Fluorine compounds, organic
Authors: Siegemund, G; Schwertfeger, W; Feiring, A; Smart, B; Behr, F; Vogel, H; McKusick, B; Kirsch, P
In Elvers, B (Ed.), Ullmann's encyclopedia of industrial chemistry (7th). Hoboken, NJ: Wiley‐VCH Verlag GmbH & Co..
HERO ID: 3980878
Organic fluorine compounds are characterized by their carbon–fluorine bond. Fluorine can replace any . . .
Organic fluorine compounds are characterized by their carbon–fluorine bond. Fluorine can replace any hydrogen atom in linear or cyclic organic molecules because the difference between the van der Waals radii for hydrogen (0.12 nm) and fluorine (0.14 nm) is small compared to that of other elements (e.g., chlorine 0.18 nm). Thus, as in hydrocarbon chemistry, organic fluorine chemistry deals with a great variety of species. When all valences of a carbon chain are satisfied by fluorine, the zig-zagshaped carbon skeleton is twisted out of its plane in the form of a helix. This situation allows the electronegative fluorine substituents to envelop the carbon skeleton completely and shield it from chemical (especially nucleophilic) attack. Several other properties of the carbon–fluorine bond contribute to the fact that highly fluorinated alkanes are the most stable organic compounds. These include low polarizability and high bond energies, which increase with increasing substitution by fluorine (bond energies: C–F bond in CH3F, 448 kJ/mol; C–H bond in CH4, 417 kJ/mol; C–Cl bond in CH3Cl, 326 kJ/mol; and C–F bond in CF4, 486 kJ/mol).
The cumulative negative inductive effect of the fluorine in perfluoroalkyl groups may reverse the polarity of adjacent single bonds (e.g., in the pair H3C ◅ I and F3C ▻ I) or double bonds (e.g., CH3CδH CδH2 and CF3 CδH CδH2). Fluorine substitution changes the reactivity of olefins and carbonyl compounds. Polyfluorinated olefins possess an electron-deficient double bond, which reacts preferentially with nucleophiles. Carboxy groups are affected by the presence of an adjacent perfluoroalkyl radical. In carboxylic acids, the acidity is markedly increased. In other carbonyl compounds, the reactivity is increased without any fundamental change in the chemistry of the compound. Correspondingly, the basicity of amines is reduced by the introduction of fluorine. Fluorine attached to the ring of aromatic compounds acts mainly as a paradirecting substituent, whereas perfluoroalkyl groups behave as meta-directing substituents.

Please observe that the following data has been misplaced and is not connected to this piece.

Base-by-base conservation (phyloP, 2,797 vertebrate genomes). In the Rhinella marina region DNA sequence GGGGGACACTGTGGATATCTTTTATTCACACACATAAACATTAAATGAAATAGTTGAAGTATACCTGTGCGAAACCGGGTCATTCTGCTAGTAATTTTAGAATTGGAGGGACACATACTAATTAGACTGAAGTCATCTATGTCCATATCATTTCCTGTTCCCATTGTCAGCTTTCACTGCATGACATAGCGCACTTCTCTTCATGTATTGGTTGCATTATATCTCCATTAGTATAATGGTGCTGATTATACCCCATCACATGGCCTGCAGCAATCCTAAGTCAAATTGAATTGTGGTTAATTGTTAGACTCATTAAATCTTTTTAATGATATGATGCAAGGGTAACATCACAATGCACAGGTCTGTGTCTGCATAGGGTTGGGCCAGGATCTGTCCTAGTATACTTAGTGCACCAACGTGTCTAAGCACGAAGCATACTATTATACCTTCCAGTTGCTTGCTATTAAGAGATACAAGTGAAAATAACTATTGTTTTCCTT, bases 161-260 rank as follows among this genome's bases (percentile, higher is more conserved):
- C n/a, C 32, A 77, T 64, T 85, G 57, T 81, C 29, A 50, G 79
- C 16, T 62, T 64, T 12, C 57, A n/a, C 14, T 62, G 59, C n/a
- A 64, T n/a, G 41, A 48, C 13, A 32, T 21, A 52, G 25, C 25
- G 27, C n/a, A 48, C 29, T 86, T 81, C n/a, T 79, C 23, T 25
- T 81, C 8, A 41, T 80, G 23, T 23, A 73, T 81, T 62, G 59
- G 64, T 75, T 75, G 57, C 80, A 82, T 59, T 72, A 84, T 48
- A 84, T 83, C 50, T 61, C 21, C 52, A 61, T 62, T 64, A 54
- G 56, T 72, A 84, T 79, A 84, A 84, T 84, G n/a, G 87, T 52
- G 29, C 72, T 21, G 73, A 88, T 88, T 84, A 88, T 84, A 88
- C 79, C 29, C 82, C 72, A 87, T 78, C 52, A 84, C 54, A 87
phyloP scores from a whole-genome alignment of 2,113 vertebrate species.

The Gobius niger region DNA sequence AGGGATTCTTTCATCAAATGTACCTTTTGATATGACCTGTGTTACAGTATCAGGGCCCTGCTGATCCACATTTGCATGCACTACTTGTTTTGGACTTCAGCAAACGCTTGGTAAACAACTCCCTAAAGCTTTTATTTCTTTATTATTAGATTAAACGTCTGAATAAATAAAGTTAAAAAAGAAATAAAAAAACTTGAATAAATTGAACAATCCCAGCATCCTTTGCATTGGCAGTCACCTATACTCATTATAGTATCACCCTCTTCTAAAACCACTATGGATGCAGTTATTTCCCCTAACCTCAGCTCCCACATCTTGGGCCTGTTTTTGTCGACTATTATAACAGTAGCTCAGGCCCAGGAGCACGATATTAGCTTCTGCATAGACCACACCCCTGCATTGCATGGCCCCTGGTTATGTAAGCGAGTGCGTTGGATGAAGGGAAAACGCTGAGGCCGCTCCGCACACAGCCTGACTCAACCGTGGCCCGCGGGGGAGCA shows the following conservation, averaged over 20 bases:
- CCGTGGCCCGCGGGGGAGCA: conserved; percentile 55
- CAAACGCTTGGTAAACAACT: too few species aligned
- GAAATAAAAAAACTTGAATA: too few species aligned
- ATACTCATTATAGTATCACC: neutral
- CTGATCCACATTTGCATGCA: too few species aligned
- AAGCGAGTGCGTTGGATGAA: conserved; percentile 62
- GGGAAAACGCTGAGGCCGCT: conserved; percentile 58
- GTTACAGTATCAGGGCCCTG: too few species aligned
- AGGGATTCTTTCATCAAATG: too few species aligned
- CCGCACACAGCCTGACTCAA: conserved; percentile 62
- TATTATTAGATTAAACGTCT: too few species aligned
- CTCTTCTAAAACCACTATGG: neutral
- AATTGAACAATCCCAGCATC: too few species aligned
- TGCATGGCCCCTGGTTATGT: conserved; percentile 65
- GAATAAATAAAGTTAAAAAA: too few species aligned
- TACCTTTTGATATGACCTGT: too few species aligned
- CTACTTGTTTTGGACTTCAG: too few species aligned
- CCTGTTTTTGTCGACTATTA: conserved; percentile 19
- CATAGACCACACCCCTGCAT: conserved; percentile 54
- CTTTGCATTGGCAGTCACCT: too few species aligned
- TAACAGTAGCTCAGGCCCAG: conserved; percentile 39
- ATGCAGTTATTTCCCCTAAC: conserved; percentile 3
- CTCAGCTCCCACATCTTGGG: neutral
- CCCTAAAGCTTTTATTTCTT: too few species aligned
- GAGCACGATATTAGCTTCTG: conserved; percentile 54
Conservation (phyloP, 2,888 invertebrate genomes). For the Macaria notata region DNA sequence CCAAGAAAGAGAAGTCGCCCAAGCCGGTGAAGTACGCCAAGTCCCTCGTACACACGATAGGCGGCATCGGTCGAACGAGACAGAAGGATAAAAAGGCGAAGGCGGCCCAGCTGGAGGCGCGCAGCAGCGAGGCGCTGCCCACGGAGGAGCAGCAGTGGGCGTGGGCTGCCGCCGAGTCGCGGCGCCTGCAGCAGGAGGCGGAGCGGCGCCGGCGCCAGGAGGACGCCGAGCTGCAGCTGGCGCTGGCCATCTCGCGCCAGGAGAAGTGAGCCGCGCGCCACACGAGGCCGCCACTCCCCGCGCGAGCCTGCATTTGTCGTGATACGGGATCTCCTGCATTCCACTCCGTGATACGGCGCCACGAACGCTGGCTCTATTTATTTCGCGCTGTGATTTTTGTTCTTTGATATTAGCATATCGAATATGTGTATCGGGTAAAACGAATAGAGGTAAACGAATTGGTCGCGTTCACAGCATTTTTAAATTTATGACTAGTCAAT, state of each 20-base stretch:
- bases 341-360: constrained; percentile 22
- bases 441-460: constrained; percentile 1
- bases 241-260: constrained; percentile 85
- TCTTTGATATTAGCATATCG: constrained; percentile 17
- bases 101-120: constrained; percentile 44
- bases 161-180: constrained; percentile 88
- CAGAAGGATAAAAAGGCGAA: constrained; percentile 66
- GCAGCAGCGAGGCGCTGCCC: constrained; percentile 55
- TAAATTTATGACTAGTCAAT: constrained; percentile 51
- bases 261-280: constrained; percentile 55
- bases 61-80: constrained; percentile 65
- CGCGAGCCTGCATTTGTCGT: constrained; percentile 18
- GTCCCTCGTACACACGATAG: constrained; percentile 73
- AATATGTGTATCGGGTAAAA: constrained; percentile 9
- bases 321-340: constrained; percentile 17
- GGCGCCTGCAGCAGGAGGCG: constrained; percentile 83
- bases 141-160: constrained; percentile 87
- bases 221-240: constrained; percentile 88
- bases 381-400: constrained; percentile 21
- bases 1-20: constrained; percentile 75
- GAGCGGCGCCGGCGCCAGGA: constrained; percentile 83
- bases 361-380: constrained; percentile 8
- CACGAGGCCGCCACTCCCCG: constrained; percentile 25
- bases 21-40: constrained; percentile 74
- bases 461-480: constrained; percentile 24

Naturally, the influence of fluorine is greatest in highly fluorinated and perfluorinated compounds. The fact that these compounds have a high thermal stability and chemical resistance and are physiologically inert makes them suitable for many applications for which hydrocarbons are not. Properties that are exploited commercially include high thermal and chemical stability, low surface tension, and good dielectric properties, for example, in fluoropolymers, perfluorinated oils and inert fluids.
Individual fluorine atoms or perfluoroalkyl groups do not change the technical properties of a hydrocarbon fundamentally. However, this is not the case with physiological properties. A fluorine atom in a bioactive material may simulate a hydrogen atom, and although this does not prevent metabolic processes from occurring, the end products may be ineffective or toxic. Accordingly, such fluorine compounds are important in, for example, pesticides and pharmaceuticals.
A general overview of the scientific literature on organofluorine chemistry was published in 2013 ; commercial applications of fluorine products are reviewed in [2–4].